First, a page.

Electroporation and Determination of HCV Replication Efficiency.
Cells were electroporated with Con1/luc in vitro transcripts, seeded in single or duplicate wells and lysed after 4, 24, 48, and 72 hours as described previously.16 Luciferase reporter activity was determined as a correlate of HCV RNA abundance.18 Luciferase activity at 4 hours represents initial translation of the RNAs in the absence of replication and was used to normalize the data for transfection efficiency. Normalized relative light units (RLU) at 48 hours (48 hours/4 hours) are referred to as “replication efficiency.” Values are given as the mean of duplicate measurements per well in 1 representative experiment. Error bars represent the standard deviation of the mean. All replication data are displayed on a logarithmic scale.
Generation of Virus Stocks and HCV Infection Assays.
Generation of virus stock and reporter virus assays were done as in Koutsoudakis et al.14 Reporter virus infections were harvested 24, 48, and 72 hours after infection. Values are given as the mean of duplicate measurements of 3 independent wells in 1 representative experiment. Error bars indicate the standard deviation of the mean. All infection data are displayed on a logarithmic scale.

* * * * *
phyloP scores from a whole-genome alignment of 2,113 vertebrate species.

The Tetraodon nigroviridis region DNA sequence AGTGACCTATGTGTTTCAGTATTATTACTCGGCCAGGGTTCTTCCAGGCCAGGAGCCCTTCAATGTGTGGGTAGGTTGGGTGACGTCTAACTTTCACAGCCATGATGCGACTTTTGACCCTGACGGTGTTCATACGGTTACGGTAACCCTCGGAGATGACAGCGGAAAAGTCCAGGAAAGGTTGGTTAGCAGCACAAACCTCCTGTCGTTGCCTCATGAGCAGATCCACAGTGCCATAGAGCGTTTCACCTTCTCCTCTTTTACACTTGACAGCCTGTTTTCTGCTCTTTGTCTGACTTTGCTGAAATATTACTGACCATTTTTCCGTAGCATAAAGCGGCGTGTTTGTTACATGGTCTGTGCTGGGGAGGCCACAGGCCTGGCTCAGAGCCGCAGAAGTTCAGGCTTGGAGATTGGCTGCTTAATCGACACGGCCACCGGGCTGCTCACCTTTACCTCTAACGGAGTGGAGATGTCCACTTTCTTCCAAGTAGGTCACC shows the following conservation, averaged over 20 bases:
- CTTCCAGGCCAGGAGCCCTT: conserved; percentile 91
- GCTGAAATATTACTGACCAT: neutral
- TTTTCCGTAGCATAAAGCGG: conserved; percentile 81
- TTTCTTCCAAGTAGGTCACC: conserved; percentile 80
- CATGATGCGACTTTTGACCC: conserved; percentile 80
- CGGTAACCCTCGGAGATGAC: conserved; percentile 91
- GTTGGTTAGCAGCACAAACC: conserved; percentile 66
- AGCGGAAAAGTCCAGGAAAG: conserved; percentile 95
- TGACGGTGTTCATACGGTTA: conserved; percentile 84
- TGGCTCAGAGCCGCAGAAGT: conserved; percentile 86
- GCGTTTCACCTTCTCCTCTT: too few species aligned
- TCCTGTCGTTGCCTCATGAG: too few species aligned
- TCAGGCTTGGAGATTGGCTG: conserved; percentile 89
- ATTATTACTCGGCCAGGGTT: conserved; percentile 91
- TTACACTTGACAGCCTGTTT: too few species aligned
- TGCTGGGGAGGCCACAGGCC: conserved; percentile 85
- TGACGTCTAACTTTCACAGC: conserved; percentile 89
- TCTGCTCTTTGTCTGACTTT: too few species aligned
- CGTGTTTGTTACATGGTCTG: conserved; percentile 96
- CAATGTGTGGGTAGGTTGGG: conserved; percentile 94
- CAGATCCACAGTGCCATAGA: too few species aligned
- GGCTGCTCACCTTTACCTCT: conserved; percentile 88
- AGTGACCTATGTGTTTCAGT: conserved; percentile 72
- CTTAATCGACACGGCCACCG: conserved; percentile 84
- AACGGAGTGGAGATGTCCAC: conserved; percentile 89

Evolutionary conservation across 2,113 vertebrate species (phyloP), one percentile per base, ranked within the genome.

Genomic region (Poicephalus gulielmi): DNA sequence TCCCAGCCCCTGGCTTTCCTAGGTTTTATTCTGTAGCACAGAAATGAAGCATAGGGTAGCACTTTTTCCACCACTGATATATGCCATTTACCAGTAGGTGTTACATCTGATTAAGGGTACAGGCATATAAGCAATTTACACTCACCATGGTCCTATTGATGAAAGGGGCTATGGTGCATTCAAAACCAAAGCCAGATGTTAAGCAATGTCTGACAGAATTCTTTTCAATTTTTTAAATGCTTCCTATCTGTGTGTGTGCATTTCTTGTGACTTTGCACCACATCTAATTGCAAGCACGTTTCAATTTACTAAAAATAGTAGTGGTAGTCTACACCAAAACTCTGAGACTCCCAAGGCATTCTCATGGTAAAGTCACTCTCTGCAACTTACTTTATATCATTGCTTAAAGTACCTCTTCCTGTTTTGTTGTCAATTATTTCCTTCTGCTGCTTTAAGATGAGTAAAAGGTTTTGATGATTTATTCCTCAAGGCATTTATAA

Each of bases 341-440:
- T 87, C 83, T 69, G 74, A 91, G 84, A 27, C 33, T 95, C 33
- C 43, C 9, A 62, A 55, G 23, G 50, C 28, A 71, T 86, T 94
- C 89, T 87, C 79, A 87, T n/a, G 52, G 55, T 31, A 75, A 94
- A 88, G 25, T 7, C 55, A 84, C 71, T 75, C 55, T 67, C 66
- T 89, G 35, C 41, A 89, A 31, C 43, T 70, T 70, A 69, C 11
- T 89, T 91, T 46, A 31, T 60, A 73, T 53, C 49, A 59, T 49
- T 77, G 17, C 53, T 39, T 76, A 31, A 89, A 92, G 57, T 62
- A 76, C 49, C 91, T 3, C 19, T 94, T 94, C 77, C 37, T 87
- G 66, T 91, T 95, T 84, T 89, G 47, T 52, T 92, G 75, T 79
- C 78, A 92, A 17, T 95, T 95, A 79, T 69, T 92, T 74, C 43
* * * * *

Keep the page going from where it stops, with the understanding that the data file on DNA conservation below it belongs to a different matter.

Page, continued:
All genes were cloned into pWPI-GUN, a derivative of the bicistronic lentiviral vector pWPI (gift from Didier Trono) replacing green fluorescent protein in the reporter cistron by a green fluorescent protein–ubiquitin-neomycin phosphotransferase fusion gene. NS3/4A refers to amino acids (aa) 1027 through 1711 of the Con1 genome. Myc-RIG-I wild-type (wt) and constitutively active myc-RIG-I ca (aa 1-229) were subcloned from pcDNA3.1/Zeo/Myc-RIG-I and pcDNA3.1/Zeo/Myc-ΔRIG-I (provided by John Hiscott). Myc-RIG-I dn was cloned by polymerase chain reaction amplification of the last 570 codons (aa 735-925)19 of RIG-I wt, introducing the myc-sequence via the upstream primer. FLAG-Cardif was cloned from pCR3.V64-Met-FLAG-Cardif,7 cleavage-resistant FLAG-CardifC508R was generated by site-directed mutagenesis. Cloning details are available on request.